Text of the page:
Wormald urges national businesses to standardise maintenance of fire protection

WormaldFollowing the Victorian Government’s adoption of Australian Standard AS 1851-2012 Routine service of fire protection systems and equipment for all new and existing buildings, Wormald is urging national businesses to streamline the maintenance of fire protection systems and equipment across all their operations.

Historically, the routine servicing of fire protection systems and equipment has been regulated differently in each state and territory.

For those businesses operating across multiple states or indeed nationwide, this has meant taking an inefficient, siloed approach to fire safety.

As Victoria joins all other Australian states and territories in adopting AS1851, a new national benchmark for best-practice has been set. Building owners and occupiers are encouraged to adopt this as standard operating procedure.

This can help to improve fire safety measures, reduce administrative costs and eliminate duplication and inefficiencies across the business.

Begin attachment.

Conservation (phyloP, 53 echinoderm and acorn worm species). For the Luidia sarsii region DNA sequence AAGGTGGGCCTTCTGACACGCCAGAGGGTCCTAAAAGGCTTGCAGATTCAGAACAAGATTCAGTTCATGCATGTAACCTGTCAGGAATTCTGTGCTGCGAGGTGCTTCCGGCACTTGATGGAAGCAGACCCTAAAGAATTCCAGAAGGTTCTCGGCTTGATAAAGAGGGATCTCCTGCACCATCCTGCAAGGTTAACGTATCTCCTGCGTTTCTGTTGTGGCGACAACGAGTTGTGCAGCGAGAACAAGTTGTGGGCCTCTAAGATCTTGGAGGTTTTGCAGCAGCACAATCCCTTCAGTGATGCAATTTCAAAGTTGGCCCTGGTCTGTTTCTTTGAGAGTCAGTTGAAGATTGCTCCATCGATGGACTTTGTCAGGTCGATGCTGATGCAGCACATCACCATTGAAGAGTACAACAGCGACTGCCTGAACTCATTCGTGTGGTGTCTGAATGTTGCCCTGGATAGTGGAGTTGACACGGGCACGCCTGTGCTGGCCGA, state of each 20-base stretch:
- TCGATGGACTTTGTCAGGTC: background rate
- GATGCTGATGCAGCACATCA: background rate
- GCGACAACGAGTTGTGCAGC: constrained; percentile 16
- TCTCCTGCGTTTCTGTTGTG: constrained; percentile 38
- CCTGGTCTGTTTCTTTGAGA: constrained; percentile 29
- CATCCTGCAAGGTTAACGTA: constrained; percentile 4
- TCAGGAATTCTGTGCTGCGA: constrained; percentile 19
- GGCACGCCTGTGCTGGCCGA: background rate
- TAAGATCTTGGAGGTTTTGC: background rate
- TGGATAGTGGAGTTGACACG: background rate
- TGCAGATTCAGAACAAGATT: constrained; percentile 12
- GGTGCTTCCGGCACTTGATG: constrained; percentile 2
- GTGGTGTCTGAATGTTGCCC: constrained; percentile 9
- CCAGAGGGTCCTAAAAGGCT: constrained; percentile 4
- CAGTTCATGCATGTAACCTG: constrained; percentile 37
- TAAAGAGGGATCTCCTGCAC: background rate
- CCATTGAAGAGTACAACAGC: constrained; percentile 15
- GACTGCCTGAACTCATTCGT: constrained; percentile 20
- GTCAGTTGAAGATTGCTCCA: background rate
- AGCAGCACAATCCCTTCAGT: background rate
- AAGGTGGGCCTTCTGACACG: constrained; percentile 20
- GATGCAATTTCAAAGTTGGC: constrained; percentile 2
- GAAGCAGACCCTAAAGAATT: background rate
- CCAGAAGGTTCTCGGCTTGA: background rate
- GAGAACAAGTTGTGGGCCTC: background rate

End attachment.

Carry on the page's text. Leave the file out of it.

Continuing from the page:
A standardised system for categorising defects

AS1851-2012 prescribes routine servicing activities for fire protection systems and equipment to help ensure these are kept in proper working order.

Importantly, the Standard identifies a clear and compelling system for categorising defects. Adopting this system across all operations can streamline the maintenance and servicing of fire protection systems.

It makes it easier to identify and manage defects in a consistent manner. Improved reporting and management also helps to reduce the risk of error, enhances efficiency and may decrease costs.

Under AS1851-2012, defects are classified as follows.

• Critical defects render a system inoperative and are reasonably likely to have a significant adverse impact on the safety of building occupants. For example, an impaired water supply which is unable to provide water to a sprinkler system.
• Non-critical defects include a system impairment or faulty component that is unlikely to critically affect the operation of the system. For example, a local alarm bell that isn’t working.
• Non-conformance defects include those features that are missing or incorrect and are required to facilitate ongoing routine service, but do not affect how the system operates. For example, missing or incorrect zone block plans.

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